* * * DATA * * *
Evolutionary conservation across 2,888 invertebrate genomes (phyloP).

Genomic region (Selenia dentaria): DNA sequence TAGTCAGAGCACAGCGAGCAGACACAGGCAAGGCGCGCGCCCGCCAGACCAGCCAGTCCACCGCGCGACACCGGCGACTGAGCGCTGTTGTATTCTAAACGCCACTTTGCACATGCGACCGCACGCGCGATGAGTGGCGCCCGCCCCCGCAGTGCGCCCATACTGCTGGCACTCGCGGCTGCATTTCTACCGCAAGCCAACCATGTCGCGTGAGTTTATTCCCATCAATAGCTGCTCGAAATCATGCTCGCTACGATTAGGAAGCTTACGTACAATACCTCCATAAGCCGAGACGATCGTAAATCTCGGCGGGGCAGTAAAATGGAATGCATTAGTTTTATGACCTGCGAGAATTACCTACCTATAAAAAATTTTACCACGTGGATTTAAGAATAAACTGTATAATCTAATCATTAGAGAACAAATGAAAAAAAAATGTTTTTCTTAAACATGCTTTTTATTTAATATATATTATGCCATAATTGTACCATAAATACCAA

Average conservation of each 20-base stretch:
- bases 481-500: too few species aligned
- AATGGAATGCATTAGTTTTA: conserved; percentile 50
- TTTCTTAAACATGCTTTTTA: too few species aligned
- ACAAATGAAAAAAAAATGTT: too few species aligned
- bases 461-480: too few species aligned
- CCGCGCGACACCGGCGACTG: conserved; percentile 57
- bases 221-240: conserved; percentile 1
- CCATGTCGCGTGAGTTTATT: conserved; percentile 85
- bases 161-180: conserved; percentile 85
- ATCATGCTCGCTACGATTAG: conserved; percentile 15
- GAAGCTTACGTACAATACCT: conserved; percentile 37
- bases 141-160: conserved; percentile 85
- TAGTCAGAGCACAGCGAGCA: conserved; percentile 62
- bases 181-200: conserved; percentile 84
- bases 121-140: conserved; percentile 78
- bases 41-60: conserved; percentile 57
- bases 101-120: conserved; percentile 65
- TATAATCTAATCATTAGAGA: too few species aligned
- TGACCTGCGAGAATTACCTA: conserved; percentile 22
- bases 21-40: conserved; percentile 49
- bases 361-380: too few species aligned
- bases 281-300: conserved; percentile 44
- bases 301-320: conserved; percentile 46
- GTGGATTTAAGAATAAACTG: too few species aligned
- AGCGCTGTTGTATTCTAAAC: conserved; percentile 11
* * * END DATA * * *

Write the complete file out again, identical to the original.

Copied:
Evolutionary conservation across 2,888 invertebrate genomes (phyloP).

Genomic region (Selenia dentaria): DNA sequence TAGTCAGAGCACAGCGAGCAGACACAGGCAAGGCGCGCGCCCGCCAGACCAGCCAGTCCACCGCGCGACACCGGCGACTGAGCGCTGTTGTATTCTAAACGCCACTTTGCACATGCGACCGCACGCGCGATGAGTGGCGCCCGCCCCCGCAGTGCGCCCATACTGCTGGCACTCGCGGCTGCATTTCTACCGCAAGCCAACCATGTCGCGTGAGTTTATTCCCATCAATAGCTGCTCGAAATCATGCTCGCTACGATTAGGAAGCTTACGTACAATACCTCCATAAGCCGAGACGATCGTAAATCTCGGCGGGGCAGTAAAATGGAATGCATTAGTTTTATGACCTGCGAGAATTACCTACCTATAAAAAATTTTACCACGTGGATTTAAGAATAAACTGTATAATCTAATCATTAGAGAACAAATGAAAAAAAAATGTTTTTCTTAAACATGCTTTTTATTTAATATATATTATGCCATAATTGTACCATAAATACCAA

Average conservation of each 20-base stretch:
- bases 481-500: too few species aligned
- AATGGAATGCATTAGTTTTA: conserved; percentile 50
- TTTCTTAAACATGCTTTTTA: too few species aligned
- ACAAATGAAAAAAAAATGTT: too few species aligned
- bases 461-480: too few species aligned
- CCGCGCGACACCGGCGACTG: conserved; percentile 57
- bases 221-240: conserved; percentile 1
- CCATGTCGCGTGAGTTTATT: conserved; percentile 85
- bases 161-180: conserved; percentile 85
- ATCATGCTCGCTACGATTAG: conserved; percentile 15
- GAAGCTTACGTACAATACCT: conserved; percentile 37
- bases 141-160: conserved; percentile 85
- TAGTCAGAGCACAGCGAGCA: conserved; percentile 62
- bases 181-200: conserved; percentile 84
- bases 121-140: conserved; percentile 78
- bases 41-60: conserved; percentile 57
- bases 101-120: conserved; percentile 65
- TATAATCTAATCATTAGAGA: too few species aligned
- TGACCTGCGAGAATTACCTA: conserved; percentile 22
- bases 21-40: conserved; percentile 49
- bases 361-380: too few species aligned
- bases 281-300: conserved; percentile 44
- bases 301-320: conserved; percentile 46
- GTGGATTTAAGAATAAACTG: too few species aligned
- AGCGCTGTTGTATTCTAAAC: conserved; percentile 11